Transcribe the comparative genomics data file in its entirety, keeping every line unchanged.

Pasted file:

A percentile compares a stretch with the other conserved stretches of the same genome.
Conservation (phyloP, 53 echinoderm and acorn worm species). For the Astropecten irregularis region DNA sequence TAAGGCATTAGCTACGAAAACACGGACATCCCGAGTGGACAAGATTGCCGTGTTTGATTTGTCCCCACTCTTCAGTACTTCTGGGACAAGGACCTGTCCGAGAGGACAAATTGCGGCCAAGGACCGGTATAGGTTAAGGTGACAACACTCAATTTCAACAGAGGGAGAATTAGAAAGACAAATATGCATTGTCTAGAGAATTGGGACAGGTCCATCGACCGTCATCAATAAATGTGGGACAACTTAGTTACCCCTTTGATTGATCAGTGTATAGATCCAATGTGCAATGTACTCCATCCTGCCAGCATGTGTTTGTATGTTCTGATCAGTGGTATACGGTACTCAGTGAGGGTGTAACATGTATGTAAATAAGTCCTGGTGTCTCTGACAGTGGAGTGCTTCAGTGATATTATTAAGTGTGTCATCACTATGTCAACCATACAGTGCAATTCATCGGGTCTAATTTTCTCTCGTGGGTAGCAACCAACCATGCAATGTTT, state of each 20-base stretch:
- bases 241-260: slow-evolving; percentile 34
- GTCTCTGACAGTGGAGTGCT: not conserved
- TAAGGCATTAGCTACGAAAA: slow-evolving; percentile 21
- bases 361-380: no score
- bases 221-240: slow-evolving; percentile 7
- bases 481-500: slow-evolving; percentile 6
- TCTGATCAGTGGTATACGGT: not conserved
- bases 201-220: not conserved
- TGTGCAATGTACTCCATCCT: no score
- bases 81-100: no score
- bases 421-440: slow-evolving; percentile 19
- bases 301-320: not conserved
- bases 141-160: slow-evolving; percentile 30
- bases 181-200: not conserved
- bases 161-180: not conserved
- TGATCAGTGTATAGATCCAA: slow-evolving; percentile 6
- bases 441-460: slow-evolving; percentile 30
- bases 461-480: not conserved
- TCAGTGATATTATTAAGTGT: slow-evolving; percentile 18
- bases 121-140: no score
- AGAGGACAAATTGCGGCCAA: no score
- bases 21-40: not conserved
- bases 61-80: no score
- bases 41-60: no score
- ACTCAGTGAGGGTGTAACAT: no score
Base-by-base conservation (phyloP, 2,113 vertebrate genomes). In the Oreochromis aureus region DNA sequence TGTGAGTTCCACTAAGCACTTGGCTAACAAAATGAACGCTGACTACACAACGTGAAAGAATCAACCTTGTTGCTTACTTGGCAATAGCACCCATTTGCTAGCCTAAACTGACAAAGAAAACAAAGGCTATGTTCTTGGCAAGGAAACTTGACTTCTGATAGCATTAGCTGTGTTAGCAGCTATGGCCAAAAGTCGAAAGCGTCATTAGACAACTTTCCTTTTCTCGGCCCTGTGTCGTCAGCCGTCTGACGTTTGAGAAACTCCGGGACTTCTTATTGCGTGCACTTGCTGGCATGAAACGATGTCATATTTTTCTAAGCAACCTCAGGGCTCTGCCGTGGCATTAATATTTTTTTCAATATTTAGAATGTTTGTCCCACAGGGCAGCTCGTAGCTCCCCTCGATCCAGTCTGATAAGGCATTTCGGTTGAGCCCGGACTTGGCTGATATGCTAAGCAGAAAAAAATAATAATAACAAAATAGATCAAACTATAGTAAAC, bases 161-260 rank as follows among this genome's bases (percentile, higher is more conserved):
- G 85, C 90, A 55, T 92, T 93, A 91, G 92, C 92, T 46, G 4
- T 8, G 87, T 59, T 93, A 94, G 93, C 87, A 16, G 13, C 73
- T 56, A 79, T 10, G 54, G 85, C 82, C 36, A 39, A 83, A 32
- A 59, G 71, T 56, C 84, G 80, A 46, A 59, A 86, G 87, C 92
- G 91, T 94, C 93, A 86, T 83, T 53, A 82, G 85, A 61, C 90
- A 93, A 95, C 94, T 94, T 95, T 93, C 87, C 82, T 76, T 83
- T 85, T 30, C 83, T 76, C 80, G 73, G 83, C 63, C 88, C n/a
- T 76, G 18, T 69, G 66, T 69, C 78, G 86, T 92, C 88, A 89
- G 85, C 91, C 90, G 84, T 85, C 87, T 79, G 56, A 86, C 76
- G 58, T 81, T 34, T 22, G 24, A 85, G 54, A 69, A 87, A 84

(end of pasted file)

A percentile compares a stretch with the other conserved stretches of the same genome.
Conservation (phyloP, 53 echinoderm and acorn worm species). For the Astropecten irregularis region DNA sequence TAAGGCATTAGCTACGAAAACACGGACATCCCGAGTGGACAAGATTGCCGTGTTTGATTTGTCCCCACTCTTCAGTACTTCTGGGACAAGGACCTGTCCGAGAGGACAAATTGCGGCCAAGGACCGGTATAGGTTAAGGTGACAACACTCAATTTCAACAGAGGGAGAATTAGAAAGACAAATATGCATTGTCTAGAGAATTGGGACAGGTCCATCGACCGTCATCAATAAATGTGGGACAACTTAGTTACCCCTTTGATTGATCAGTGTATAGATCCAATGTGCAATGTACTCCATCCTGCCAGCATGTGTTTGTATGTTCTGATCAGTGGTATACGGTACTCAGTGAGGGTGTAACATGTATGTAAATAAGTCCTGGTGTCTCTGACAGTGGAGTGCTTCAGTGATATTATTAAGTGTGTCATCACTATGTCAACCATACAGTGCAATTCATCGGGTCTAATTTTCTCTCGTGGGTAGCAACCAACCATGCAATGTTT, state of each 20-base stretch:
- bases 241-260: slow-evolving; percentile 34
- GTCTCTGACAGTGGAGTGCT: not conserved
- TAAGGCATTAGCTACGAAAA: slow-evolving; percentile 21
- bases 361-380: no score
- bases 221-240: slow-evolving; percentile 7
- bases 481-500: slow-evolving; percentile 6
- TCTGATCAGTGGTATACGGT: not conserved
- bases 201-220: not conserved
- TGTGCAATGTACTCCATCCT: no score
- bases 81-100: no score
- bases 421-440: slow-evolving; percentile 19
- bases 301-320: not conserved
- bases 141-160: slow-evolving; percentile 30
- bases 181-200: not conserved
- bases 161-180: not conserved
- TGATCAGTGTATAGATCCAA: slow-evolving; percentile 6
- bases 441-460: slow-evolving; percentile 30
- bases 461-480: not conserved
- TCAGTGATATTATTAAGTGT: slow-evolving; percentile 18
- bases 121-140: no score
- AGAGGACAAATTGCGGCCAA: no score
- bases 21-40: not conserved
- bases 61-80: no score
- bases 41-60: no score
- ACTCAGTGAGGGTGTAACAT: no score
Base-by-base conservation (phyloP, 2,113 vertebrate genomes). In the Oreochromis aureus region DNA sequence TGTGAGTTCCACTAAGCACTTGGCTAACAAAATGAACGCTGACTACACAACGTGAAAGAATCAACCTTGTTGCTTACTTGGCAATAGCACCCATTTGCTAGCCTAAACTGACAAAGAAAACAAAGGCTATGTTCTTGGCAAGGAAACTTGACTTCTGATAGCATTAGCTGTGTTAGCAGCTATGGCCAAAAGTCGAAAGCGTCATTAGACAACTTTCCTTTTCTCGGCCCTGTGTCGTCAGCCGTCTGACGTTTGAGAAACTCCGGGACTTCTTATTGCGTGCACTTGCTGGCATGAAACGATGTCATATTTTTCTAAGCAACCTCAGGGCTCTGCCGTGGCATTAATATTTTTTTCAATATTTAGAATGTTTGTCCCACAGGGCAGCTCGTAGCTCCCCTCGATCCAGTCTGATAAGGCATTTCGGTTGAGCCCGGACTTGGCTGATATGCTAAGCAGAAAAAAATAATAATAACAAAATAGATCAAACTATAGTAAAC, bases 161-260 rank as follows among this genome's bases (percentile, higher is more conserved):
- G 85, C 90, A 55, T 92, T 93, A 91, G 92, C 92, T 46, G 4
- T 8, G 87, T 59, T 93, A 94, G 93, C 87, A 16, G 13, C 73
- T 56, A 79, T 10, G 54, G 85, C 82, C 36, A 39, A 83, A 32
- A 59, G 71, T 56, C 84, G 80, A 46, A 59, A 86, G 87, C 92
- G 91, T 94, C 93, A 86, T 83, T 53, A 82, G 85, A 61, C 90
- A 93, A 95, C 94, T 94, T 95, T 93, C 87, C 82, T 76, T 83
- T 85, T 30, C 83, T 76, C 80, G 73, G 83, C 63, C 88, C n/a
- T 76, G 18, T 69, G 66, T 69, C 78, G 86, T 92, C 88, A 89
- G 85, C 91, C 90, G 84, T 85, C 87, T 79, G 56, A 86, C 76
- G 58, T 81, T 34, T 22, G 24, A 85, G 54, A 69, A 87, A 84